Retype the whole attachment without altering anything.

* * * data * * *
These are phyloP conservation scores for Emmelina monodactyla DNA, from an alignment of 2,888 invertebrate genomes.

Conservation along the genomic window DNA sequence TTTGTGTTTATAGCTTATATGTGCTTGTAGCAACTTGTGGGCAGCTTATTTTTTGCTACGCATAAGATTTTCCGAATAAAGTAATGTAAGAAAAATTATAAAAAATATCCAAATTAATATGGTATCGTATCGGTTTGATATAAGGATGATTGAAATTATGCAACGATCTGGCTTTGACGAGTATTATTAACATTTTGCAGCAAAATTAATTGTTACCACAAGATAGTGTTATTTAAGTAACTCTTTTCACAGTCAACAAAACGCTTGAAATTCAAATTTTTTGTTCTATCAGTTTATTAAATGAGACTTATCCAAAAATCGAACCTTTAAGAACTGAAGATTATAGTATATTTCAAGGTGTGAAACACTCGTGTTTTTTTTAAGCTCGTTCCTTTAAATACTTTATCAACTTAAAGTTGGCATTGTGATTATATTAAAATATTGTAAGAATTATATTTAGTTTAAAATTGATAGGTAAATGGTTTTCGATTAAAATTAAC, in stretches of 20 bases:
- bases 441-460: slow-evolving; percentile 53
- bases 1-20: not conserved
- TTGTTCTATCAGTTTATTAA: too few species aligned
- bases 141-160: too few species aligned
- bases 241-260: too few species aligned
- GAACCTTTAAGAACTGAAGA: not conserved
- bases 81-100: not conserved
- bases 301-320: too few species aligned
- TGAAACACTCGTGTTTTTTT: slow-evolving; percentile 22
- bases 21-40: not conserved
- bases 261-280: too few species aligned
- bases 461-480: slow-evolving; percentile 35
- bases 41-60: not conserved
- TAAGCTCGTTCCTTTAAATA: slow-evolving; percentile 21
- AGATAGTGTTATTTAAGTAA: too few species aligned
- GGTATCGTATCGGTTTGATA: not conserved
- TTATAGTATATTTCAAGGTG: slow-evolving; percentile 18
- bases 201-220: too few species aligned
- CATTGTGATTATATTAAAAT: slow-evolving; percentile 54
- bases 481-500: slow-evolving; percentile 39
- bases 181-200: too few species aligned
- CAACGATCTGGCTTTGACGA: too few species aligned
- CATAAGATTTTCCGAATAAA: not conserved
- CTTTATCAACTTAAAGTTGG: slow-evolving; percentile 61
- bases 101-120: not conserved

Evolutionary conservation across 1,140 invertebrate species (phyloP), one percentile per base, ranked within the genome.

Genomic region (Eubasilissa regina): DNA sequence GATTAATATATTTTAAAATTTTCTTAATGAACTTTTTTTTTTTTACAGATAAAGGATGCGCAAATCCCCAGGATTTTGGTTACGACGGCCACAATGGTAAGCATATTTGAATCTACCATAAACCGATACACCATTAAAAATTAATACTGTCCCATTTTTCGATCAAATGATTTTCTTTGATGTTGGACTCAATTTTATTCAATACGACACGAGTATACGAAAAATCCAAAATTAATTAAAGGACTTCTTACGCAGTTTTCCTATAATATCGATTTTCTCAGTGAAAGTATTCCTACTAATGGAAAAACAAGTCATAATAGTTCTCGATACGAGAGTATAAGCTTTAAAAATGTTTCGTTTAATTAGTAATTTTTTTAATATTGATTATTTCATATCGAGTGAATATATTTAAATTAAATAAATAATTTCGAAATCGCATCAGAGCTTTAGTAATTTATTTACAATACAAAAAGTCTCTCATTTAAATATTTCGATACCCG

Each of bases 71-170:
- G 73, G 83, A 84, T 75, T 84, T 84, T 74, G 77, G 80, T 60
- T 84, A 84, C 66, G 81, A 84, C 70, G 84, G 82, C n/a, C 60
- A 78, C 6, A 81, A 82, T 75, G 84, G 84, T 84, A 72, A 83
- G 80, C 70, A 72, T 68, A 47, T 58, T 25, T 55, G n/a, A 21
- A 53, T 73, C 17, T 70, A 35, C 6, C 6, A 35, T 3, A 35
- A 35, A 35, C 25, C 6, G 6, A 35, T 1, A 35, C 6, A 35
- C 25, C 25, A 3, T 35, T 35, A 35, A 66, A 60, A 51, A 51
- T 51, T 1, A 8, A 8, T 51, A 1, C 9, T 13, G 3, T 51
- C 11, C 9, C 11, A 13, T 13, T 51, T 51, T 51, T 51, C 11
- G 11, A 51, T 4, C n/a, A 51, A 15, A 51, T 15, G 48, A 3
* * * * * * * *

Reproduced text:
These are phyloP conservation scores for Emmelina monodactyla DNA, from an alignment of 2,888 invertebrate genomes.

Conservation along the genomic window DNA sequence TTTGTGTTTATAGCTTATATGTGCTTGTAGCAACTTGTGGGCAGCTTATTTTTTGCTACGCATAAGATTTTCCGAATAAAGTAATGTAAGAAAAATTATAAAAAATATCCAAATTAATATGGTATCGTATCGGTTTGATATAAGGATGATTGAAATTATGCAACGATCTGGCTTTGACGAGTATTATTAACATTTTGCAGCAAAATTAATTGTTACCACAAGATAGTGTTATTTAAGTAACTCTTTTCACAGTCAACAAAACGCTTGAAATTCAAATTTTTTGTTCTATCAGTTTATTAAATGAGACTTATCCAAAAATCGAACCTTTAAGAACTGAAGATTATAGTATATTTCAAGGTGTGAAACACTCGTGTTTTTTTTAAGCTCGTTCCTTTAAATACTTTATCAACTTAAAGTTGGCATTGTGATTATATTAAAATATTGTAAGAATTATATTTAGTTTAAAATTGATAGGTAAATGGTTTTCGATTAAAATTAAC, in stretches of 20 bases:
- bases 441-460: slow-evolving; percentile 53
- bases 1-20: not conserved
- TTGTTCTATCAGTTTATTAA: too few species aligned
- bases 141-160: too few species aligned
- bases 241-260: too few species aligned
- GAACCTTTAAGAACTGAAGA: not conserved
- bases 81-100: not conserved
- bases 301-320: too few species aligned
- TGAAACACTCGTGTTTTTTT: slow-evolving; percentile 22
- bases 21-40: not conserved
- bases 261-280: too few species aligned
- bases 461-480: slow-evolving; percentile 35
- bases 41-60: not conserved
- TAAGCTCGTTCCTTTAAATA: slow-evolving; percentile 21
- AGATAGTGTTATTTAAGTAA: too few species aligned
- GGTATCGTATCGGTTTGATA: not conserved
- TTATAGTATATTTCAAGGTG: slow-evolving; percentile 18
- bases 201-220: too few species aligned
- CATTGTGATTATATTAAAAT: slow-evolving; percentile 54
- bases 481-500: slow-evolving; percentile 39
- bases 181-200: too few species aligned
- CAACGATCTGGCTTTGACGA: too few species aligned
- CATAAGATTTTCCGAATAAA: not conserved
- CTTTATCAACTTAAAGTTGG: slow-evolving; percentile 61
- bases 101-120: not conserved

Evolutionary conservation across 1,140 invertebrate species (phyloP), one percentile per base, ranked within the genome.

Genomic region (Eubasilissa regina): DNA sequence GATTAATATATTTTAAAATTTTCTTAATGAACTTTTTTTTTTTTACAGATAAAGGATGCGCAAATCCCCAGGATTTTGGTTACGACGGCCACAATGGTAAGCATATTTGAATCTACCATAAACCGATACACCATTAAAAATTAATACTGTCCCATTTTTCGATCAAATGATTTTCTTTGATGTTGGACTCAATTTTATTCAATACGACACGAGTATACGAAAAATCCAAAATTAATTAAAGGACTTCTTACGCAGTTTTCCTATAATATCGATTTTCTCAGTGAAAGTATTCCTACTAATGGAAAAACAAGTCATAATAGTTCTCGATACGAGAGTATAAGCTTTAAAAATGTTTCGTTTAATTAGTAATTTTTTTAATATTGATTATTTCATATCGAGTGAATATATTTAAATTAAATAAATAATTTCGAAATCGCATCAGAGCTTTAGTAATTTATTTACAATACAAAAAGTCTCTCATTTAAATATTTCGATACCCG

Each of bases 71-170:
- G 73, G 83, A 84, T 75, T 84, T 84, T 74, G 77, G 80, T 60
- T 84, A 84, C 66, G 81, A 84, C 70, G 84, G 82, C n/a, C 60
- A 78, C 6, A 81, A 82, T 75, G 84, G 84, T 84, A 72, A 83
- G 80, C 70, A 72, T 68, A 47, T 58, T 25, T 55, G n/a, A 21
- A 53, T 73, C 17, T 70, A 35, C 6, C 6, A 35, T 3, A 35
- A 35, A 35, C 25, C 6, G 6, A 35, T 1, A 35, C 6, A 35
- C 25, C 25, A 3, T 35, T 35, A 35, A 66, A 60, A 51, A 51
- T 51, T 1, A 8, A 8, T 51, A 1, C 9, T 13, G 3, T 51
- C 11, C 9, C 11, A 13, T 13, T 51, T 51, T 51, T 51, C 11
- G 11, A 51, T 4, C n/a, A 51, A 15, A 51, T 15, G 48, A 3